Cultural Interactions in Mainland and Island Southeast Asia and Beyond, 2000 BC-AD 200

    Research output: Chapter in Book/Report/Conference proceedingEntry for encyclopedia/dictionary

    Abstract

    This chapter explores the archaeological record of cultural interactions in Southeast Asia (SEA), from the Neolithic past up through the period of historically reported kingdoms, from approximately 2000 BC through AD 200. Cultural interactions have been evidenced in different forms, such as human migrations in a large scale, traveling craftsmen and merchants in smaller scales, and overlapping patterns of exchange of knowledge, raw materials, finished products, new ideas, and people throughout SEA. Rivers and seas provided natural conduits for such networks across SEA, while overland routes also were developed. Communities were inter-connected across SEA and with other civilizations (e.g., China, India, Arabia, and Rome) by river, sea, and land. Through examining these networks, we can learn about the long-term and inter-linked developments of SEA cultures that we see today.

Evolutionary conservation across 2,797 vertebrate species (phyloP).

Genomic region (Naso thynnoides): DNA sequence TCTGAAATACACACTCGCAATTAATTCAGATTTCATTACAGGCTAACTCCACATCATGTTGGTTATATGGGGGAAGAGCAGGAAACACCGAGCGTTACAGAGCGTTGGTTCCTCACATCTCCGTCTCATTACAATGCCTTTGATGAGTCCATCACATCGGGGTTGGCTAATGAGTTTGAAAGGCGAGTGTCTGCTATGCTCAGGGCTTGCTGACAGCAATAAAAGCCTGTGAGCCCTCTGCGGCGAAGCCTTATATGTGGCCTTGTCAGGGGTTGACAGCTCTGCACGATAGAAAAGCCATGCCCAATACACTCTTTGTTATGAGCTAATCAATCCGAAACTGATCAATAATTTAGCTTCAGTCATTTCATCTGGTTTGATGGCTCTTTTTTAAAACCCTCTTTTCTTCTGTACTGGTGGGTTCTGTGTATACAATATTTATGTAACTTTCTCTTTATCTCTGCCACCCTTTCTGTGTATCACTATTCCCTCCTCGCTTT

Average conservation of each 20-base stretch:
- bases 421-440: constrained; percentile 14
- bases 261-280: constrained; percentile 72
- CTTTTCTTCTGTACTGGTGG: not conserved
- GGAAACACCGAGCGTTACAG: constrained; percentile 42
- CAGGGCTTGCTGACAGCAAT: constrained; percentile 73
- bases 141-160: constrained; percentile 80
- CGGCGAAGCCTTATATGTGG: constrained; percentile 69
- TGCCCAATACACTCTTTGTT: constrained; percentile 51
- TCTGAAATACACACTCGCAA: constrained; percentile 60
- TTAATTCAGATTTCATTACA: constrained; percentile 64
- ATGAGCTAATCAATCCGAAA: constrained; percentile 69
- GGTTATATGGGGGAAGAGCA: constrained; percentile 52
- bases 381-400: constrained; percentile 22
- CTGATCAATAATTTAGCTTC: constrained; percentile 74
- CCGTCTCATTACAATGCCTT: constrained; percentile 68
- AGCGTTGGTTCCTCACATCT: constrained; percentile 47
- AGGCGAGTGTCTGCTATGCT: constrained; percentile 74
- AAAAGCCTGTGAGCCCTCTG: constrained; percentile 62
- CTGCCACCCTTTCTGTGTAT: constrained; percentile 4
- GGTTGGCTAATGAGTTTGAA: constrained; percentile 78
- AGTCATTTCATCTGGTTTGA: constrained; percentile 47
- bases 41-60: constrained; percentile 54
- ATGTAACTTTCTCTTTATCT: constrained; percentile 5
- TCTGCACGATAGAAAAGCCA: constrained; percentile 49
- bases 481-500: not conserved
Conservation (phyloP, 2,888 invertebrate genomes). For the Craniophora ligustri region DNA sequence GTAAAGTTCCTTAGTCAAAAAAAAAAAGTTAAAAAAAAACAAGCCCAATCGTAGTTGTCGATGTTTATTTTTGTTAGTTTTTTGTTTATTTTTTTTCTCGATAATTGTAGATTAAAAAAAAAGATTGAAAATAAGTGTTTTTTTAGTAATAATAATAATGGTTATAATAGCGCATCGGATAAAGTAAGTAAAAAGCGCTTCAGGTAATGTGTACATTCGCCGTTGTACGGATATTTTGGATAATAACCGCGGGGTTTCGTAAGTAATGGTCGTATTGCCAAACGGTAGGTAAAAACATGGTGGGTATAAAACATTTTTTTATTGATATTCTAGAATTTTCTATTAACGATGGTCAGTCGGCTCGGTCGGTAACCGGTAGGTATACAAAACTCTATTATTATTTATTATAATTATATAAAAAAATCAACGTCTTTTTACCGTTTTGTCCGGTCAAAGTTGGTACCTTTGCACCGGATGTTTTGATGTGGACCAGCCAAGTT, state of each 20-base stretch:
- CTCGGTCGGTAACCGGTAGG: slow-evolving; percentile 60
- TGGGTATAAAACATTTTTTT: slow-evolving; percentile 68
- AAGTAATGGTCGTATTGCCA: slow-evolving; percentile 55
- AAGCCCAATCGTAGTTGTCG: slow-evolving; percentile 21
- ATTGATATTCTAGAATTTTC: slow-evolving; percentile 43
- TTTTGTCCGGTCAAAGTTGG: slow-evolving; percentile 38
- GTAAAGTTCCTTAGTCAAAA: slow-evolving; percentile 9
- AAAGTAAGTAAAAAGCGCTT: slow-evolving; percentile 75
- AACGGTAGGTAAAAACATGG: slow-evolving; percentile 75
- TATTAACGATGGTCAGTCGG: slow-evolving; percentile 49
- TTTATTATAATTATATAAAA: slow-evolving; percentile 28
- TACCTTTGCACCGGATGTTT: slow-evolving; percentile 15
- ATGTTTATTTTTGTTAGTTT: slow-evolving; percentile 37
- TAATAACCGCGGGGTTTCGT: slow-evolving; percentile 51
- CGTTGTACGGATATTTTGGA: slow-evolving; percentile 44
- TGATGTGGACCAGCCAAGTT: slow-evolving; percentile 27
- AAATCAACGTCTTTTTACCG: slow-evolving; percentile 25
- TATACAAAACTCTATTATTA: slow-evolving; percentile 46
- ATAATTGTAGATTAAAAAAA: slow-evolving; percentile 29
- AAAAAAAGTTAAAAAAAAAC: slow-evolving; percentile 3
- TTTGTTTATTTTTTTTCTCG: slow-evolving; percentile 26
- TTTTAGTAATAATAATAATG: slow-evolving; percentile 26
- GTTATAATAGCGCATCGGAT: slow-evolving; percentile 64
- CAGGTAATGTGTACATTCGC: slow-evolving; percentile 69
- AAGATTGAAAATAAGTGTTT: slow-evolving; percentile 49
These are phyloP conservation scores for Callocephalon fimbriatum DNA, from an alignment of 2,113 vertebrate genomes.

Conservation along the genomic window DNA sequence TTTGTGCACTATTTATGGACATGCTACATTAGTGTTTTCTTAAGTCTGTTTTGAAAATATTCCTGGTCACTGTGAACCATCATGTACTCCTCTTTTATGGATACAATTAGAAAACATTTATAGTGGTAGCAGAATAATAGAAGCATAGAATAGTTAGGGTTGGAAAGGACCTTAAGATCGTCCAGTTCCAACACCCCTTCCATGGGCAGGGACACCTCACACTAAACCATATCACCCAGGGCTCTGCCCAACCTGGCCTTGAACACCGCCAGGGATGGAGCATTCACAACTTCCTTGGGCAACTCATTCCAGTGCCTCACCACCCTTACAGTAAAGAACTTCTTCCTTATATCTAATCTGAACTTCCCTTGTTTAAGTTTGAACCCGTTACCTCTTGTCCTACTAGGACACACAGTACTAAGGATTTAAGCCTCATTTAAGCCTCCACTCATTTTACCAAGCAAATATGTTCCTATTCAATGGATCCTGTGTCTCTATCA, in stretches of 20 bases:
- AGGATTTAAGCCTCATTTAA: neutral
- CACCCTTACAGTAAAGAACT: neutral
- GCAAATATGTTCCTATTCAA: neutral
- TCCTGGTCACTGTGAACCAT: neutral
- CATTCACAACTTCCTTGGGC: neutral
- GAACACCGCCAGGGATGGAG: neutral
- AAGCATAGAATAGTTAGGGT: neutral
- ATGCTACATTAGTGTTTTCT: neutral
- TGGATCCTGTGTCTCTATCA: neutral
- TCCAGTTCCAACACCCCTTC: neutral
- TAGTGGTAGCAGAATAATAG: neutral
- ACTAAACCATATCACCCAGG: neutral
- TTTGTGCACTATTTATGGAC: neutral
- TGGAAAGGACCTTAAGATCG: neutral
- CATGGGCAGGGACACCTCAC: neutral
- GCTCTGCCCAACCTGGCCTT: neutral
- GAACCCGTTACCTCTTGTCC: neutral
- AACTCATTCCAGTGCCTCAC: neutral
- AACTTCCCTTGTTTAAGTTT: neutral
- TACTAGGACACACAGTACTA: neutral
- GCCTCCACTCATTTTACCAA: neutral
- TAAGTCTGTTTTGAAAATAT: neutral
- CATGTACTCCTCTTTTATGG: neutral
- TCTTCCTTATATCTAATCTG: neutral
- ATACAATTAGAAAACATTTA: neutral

Original languageEnglish
    Title of host publicationHandbook of East and Southeast Asian Archaeology
    Editors Junko Habu, Peter V. Lape and John W. Olsen
    Place of PublicationNew York
    Publisher© Springer Science+Business Media New York
    Pages633-658
    Edition1
    ISBN (Print)9781493965199
    Publication statusPublished - 2017

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